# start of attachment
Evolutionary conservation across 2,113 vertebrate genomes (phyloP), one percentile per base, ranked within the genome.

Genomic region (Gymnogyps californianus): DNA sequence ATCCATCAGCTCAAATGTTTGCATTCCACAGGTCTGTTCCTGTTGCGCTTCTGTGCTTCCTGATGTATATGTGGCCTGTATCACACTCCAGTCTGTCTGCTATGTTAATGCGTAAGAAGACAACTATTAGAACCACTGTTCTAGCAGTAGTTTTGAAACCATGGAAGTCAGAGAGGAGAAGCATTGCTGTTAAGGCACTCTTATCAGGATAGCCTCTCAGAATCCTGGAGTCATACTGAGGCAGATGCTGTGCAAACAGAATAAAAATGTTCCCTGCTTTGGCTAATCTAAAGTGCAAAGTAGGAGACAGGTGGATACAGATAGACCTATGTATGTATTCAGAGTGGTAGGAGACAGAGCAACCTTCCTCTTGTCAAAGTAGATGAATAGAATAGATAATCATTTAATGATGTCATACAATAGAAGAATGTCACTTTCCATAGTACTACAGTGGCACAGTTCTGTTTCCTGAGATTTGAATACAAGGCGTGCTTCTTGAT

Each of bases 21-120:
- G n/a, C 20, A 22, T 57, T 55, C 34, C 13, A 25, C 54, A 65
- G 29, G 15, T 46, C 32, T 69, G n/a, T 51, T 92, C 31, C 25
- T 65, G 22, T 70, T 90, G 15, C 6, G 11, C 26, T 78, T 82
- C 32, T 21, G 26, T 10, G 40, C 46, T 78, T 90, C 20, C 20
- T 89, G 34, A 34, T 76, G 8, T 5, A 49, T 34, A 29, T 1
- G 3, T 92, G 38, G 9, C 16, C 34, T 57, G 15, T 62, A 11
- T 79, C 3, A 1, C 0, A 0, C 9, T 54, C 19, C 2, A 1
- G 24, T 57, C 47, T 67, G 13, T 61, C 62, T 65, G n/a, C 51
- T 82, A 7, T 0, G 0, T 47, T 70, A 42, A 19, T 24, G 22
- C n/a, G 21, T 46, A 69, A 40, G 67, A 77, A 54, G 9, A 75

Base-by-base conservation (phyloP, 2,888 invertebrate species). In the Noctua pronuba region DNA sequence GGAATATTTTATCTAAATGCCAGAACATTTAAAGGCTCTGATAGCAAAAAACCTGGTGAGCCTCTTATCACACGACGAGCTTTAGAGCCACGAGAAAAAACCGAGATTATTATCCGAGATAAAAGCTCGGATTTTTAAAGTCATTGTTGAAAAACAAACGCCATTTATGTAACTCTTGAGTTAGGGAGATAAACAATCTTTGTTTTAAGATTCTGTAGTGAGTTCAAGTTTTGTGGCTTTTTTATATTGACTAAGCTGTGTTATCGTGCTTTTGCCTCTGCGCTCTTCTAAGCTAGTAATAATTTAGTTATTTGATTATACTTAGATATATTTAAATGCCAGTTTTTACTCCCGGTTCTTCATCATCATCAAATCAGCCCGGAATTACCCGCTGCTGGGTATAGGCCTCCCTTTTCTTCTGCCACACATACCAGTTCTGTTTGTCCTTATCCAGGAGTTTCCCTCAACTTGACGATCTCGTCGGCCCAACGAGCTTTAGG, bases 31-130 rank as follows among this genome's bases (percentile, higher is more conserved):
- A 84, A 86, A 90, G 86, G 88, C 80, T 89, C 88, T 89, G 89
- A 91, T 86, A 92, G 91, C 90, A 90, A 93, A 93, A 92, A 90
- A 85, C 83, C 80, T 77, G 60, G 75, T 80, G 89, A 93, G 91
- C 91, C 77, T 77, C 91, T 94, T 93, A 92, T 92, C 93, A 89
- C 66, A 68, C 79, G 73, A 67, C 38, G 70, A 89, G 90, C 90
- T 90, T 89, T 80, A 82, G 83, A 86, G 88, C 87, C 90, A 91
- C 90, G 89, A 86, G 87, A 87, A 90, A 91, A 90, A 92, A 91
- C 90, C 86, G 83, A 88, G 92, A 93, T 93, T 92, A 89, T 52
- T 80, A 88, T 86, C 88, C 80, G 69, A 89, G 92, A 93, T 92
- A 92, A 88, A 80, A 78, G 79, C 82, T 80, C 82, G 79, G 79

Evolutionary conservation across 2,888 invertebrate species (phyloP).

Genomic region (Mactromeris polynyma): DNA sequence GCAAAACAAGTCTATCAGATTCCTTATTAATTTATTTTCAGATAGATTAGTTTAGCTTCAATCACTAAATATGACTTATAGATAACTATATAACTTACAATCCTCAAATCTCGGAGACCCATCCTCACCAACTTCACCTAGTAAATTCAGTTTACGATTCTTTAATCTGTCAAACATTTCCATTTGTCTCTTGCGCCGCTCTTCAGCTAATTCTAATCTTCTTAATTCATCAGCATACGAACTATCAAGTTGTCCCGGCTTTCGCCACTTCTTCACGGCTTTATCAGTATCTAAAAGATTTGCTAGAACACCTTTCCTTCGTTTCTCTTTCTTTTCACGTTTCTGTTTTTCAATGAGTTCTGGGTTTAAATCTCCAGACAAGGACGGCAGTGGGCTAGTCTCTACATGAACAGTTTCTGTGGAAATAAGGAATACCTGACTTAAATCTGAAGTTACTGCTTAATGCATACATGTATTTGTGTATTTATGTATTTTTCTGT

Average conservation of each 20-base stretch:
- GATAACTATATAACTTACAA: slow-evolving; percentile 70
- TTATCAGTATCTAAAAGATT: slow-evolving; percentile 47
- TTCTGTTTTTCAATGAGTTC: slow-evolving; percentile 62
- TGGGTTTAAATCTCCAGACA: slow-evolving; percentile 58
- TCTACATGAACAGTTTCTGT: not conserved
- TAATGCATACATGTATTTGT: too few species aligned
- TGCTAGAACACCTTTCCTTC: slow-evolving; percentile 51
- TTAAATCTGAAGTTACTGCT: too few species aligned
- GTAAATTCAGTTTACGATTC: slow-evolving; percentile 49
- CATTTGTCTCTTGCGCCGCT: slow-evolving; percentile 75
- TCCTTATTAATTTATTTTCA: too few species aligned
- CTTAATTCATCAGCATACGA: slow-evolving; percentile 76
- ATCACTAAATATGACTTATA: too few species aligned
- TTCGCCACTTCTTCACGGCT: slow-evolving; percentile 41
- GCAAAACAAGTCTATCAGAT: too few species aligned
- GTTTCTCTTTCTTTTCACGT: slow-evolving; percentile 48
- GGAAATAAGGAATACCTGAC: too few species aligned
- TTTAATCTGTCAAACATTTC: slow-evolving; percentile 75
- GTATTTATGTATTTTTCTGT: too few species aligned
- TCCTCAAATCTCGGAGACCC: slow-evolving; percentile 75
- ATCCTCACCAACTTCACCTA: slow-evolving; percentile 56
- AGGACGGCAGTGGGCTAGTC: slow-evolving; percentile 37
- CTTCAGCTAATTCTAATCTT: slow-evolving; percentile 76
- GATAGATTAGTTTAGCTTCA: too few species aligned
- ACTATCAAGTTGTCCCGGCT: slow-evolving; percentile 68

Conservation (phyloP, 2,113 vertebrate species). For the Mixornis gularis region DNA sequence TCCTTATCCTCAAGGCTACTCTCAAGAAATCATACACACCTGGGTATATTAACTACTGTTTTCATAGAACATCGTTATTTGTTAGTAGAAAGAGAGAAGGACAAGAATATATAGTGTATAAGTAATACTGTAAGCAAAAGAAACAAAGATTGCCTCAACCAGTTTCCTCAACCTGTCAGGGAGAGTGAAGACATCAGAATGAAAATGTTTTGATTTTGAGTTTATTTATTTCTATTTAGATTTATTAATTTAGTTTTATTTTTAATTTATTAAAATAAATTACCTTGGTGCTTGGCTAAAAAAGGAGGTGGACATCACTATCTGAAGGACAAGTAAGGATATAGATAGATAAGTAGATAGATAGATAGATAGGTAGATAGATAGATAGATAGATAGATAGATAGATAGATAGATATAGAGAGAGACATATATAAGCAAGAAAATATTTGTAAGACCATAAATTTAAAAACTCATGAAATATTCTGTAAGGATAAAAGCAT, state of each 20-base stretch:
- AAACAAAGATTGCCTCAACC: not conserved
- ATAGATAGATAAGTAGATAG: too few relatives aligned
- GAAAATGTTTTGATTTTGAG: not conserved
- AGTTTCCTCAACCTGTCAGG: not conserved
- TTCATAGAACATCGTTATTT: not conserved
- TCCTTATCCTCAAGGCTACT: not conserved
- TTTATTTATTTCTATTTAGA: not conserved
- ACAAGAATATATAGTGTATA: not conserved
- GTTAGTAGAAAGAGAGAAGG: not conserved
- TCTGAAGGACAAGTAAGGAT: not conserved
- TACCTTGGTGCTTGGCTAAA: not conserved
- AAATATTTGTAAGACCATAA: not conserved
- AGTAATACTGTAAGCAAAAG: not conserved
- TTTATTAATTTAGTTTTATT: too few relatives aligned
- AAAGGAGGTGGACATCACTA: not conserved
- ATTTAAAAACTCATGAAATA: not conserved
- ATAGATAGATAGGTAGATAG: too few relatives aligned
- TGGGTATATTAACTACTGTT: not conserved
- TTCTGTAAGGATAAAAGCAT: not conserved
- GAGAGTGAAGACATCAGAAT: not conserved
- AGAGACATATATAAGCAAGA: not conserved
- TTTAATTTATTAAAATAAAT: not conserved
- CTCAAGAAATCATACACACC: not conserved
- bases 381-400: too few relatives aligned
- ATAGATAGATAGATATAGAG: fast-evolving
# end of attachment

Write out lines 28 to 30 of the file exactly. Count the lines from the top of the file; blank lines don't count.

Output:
- GATAACTATATAACTTACAA: slow-evolving; percentile 70
- TTATCAGTATCTAAAAGATT: slow-evolving; percentile 47
- TTCTGTTTTTCAATGAGTTC: slow-evolving; percentile 62